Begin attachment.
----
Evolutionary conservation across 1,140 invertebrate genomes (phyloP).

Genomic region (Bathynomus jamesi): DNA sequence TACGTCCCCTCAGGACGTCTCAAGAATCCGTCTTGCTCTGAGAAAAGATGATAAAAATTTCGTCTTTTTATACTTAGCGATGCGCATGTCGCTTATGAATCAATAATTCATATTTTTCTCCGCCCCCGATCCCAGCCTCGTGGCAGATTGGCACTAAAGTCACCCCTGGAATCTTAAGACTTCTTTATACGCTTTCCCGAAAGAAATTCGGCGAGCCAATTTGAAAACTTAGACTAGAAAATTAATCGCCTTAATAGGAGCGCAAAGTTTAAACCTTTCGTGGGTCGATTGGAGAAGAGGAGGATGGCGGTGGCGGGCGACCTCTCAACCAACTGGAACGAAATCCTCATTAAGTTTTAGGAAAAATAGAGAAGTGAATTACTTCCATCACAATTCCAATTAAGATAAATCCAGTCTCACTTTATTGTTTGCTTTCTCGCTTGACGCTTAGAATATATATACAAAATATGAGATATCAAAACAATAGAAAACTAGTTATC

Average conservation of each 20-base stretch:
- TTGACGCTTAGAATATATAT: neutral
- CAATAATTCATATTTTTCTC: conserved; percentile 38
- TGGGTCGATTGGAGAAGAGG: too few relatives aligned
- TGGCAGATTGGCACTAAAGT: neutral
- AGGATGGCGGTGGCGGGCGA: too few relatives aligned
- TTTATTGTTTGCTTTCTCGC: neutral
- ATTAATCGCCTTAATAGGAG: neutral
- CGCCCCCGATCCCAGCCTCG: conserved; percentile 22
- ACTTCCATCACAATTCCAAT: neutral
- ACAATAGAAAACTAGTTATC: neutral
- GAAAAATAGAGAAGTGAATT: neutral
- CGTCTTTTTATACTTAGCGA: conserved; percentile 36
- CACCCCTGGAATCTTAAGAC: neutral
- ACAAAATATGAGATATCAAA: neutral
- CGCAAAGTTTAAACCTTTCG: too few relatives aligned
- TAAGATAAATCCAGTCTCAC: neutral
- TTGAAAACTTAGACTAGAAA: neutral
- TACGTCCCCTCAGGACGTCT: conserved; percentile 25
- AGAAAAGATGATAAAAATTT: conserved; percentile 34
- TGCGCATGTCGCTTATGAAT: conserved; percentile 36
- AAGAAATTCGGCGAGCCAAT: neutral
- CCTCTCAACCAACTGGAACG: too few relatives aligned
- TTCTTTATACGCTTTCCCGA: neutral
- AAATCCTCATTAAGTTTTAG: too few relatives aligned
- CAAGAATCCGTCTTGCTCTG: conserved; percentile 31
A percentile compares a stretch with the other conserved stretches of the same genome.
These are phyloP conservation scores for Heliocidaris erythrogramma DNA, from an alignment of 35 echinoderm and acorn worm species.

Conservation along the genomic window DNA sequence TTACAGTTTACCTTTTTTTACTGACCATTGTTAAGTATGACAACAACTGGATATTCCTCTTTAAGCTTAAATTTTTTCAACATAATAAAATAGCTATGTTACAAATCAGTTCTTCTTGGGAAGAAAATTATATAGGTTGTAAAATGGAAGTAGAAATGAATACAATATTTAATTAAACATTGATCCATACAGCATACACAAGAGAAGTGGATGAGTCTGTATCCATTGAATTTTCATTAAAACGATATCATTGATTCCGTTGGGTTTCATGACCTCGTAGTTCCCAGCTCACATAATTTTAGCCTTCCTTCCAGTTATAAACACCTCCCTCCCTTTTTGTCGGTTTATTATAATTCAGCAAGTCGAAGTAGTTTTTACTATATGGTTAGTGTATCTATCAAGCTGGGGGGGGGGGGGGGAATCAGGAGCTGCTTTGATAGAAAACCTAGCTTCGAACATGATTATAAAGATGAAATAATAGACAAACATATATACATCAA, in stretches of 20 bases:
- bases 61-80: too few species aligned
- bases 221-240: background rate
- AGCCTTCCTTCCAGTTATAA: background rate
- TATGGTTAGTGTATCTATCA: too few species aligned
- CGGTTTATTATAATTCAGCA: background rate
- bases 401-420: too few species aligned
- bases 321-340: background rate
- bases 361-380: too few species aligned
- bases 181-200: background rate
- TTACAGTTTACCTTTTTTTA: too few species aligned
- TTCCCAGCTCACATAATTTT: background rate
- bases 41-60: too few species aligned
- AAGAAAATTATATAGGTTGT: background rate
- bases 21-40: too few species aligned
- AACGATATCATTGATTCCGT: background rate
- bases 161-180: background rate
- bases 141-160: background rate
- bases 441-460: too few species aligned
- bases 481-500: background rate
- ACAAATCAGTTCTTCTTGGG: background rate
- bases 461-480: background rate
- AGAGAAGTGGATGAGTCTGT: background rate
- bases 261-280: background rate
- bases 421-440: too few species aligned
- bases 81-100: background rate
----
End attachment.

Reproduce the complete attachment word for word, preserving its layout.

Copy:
Evolutionary conservation across 1,140 invertebrate genomes (phyloP).

Genomic region (Bathynomus jamesi): DNA sequence TACGTCCCCTCAGGACGTCTCAAGAATCCGTCTTGCTCTGAGAAAAGATGATAAAAATTTCGTCTTTTTATACTTAGCGATGCGCATGTCGCTTATGAATCAATAATTCATATTTTTCTCCGCCCCCGATCCCAGCCTCGTGGCAGATTGGCACTAAAGTCACCCCTGGAATCTTAAGACTTCTTTATACGCTTTCCCGAAAGAAATTCGGCGAGCCAATTTGAAAACTTAGACTAGAAAATTAATCGCCTTAATAGGAGCGCAAAGTTTAAACCTTTCGTGGGTCGATTGGAGAAGAGGAGGATGGCGGTGGCGGGCGACCTCTCAACCAACTGGAACGAAATCCTCATTAAGTTTTAGGAAAAATAGAGAAGTGAATTACTTCCATCACAATTCCAATTAAGATAAATCCAGTCTCACTTTATTGTTTGCTTTCTCGCTTGACGCTTAGAATATATATACAAAATATGAGATATCAAAACAATAGAAAACTAGTTATC

Average conservation of each 20-base stretch:
- TTGACGCTTAGAATATATAT: neutral
- CAATAATTCATATTTTTCTC: conserved; percentile 38
- TGGGTCGATTGGAGAAGAGG: too few relatives aligned
- TGGCAGATTGGCACTAAAGT: neutral
- AGGATGGCGGTGGCGGGCGA: too few relatives aligned
- TTTATTGTTTGCTTTCTCGC: neutral
- ATTAATCGCCTTAATAGGAG: neutral
- CGCCCCCGATCCCAGCCTCG: conserved; percentile 22
- ACTTCCATCACAATTCCAAT: neutral
- ACAATAGAAAACTAGTTATC: neutral
- GAAAAATAGAGAAGTGAATT: neutral
- CGTCTTTTTATACTTAGCGA: conserved; percentile 36
- CACCCCTGGAATCTTAAGAC: neutral
- ACAAAATATGAGATATCAAA: neutral
- CGCAAAGTTTAAACCTTTCG: too few relatives aligned
- TAAGATAAATCCAGTCTCAC: neutral
- TTGAAAACTTAGACTAGAAA: neutral
- TACGTCCCCTCAGGACGTCT: conserved; percentile 25
- AGAAAAGATGATAAAAATTT: conserved; percentile 34
- TGCGCATGTCGCTTATGAAT: conserved; percentile 36
- AAGAAATTCGGCGAGCCAAT: neutral
- CCTCTCAACCAACTGGAACG: too few relatives aligned
- TTCTTTATACGCTTTCCCGA: neutral
- AAATCCTCATTAAGTTTTAG: too few relatives aligned
- CAAGAATCCGTCTTGCTCTG: conserved; percentile 31
A percentile compares a stretch with the other conserved stretches of the same genome.
These are phyloP conservation scores for Heliocidaris erythrogramma DNA, from an alignment of 35 echinoderm and acorn worm species.

Conservation along the genomic window DNA sequence TTACAGTTTACCTTTTTTTACTGACCATTGTTAAGTATGACAACAACTGGATATTCCTCTTTAAGCTTAAATTTTTTCAACATAATAAAATAGCTATGTTACAAATCAGTTCTTCTTGGGAAGAAAATTATATAGGTTGTAAAATGGAAGTAGAAATGAATACAATATTTAATTAAACATTGATCCATACAGCATACACAAGAGAAGTGGATGAGTCTGTATCCATTGAATTTTCATTAAAACGATATCATTGATTCCGTTGGGTTTCATGACCTCGTAGTTCCCAGCTCACATAATTTTAGCCTTCCTTCCAGTTATAAACACCTCCCTCCCTTTTTGTCGGTTTATTATAATTCAGCAAGTCGAAGTAGTTTTTACTATATGGTTAGTGTATCTATCAAGCTGGGGGGGGGGGGGGGAATCAGGAGCTGCTTTGATAGAAAACCTAGCTTCGAACATGATTATAAAGATGAAATAATAGACAAACATATATACATCAA, in stretches of 20 bases:
- bases 61-80: too few species aligned
- bases 221-240: background rate
- AGCCTTCCTTCCAGTTATAA: background rate
- TATGGTTAGTGTATCTATCA: too few species aligned
- CGGTTTATTATAATTCAGCA: background rate
- bases 401-420: too few species aligned
- bases 321-340: background rate
- bases 361-380: too few species aligned
- bases 181-200: background rate
- TTACAGTTTACCTTTTTTTA: too few species aligned
- TTCCCAGCTCACATAATTTT: background rate
- bases 41-60: too few species aligned
- AAGAAAATTATATAGGTTGT: background rate
- bases 21-40: too few species aligned
- AACGATATCATTGATTCCGT: background rate
- bases 161-180: background rate
- bases 141-160: background rate
- bases 441-460: too few species aligned
- bases 481-500: background rate
- ACAAATCAGTTCTTCTTGGG: background rate
- bases 461-480: background rate
- AGAGAAGTGGATGAGTCTGT: background rate
- bases 261-280: background rate
- bases 421-440: too few species aligned
- bases 81-100: background rate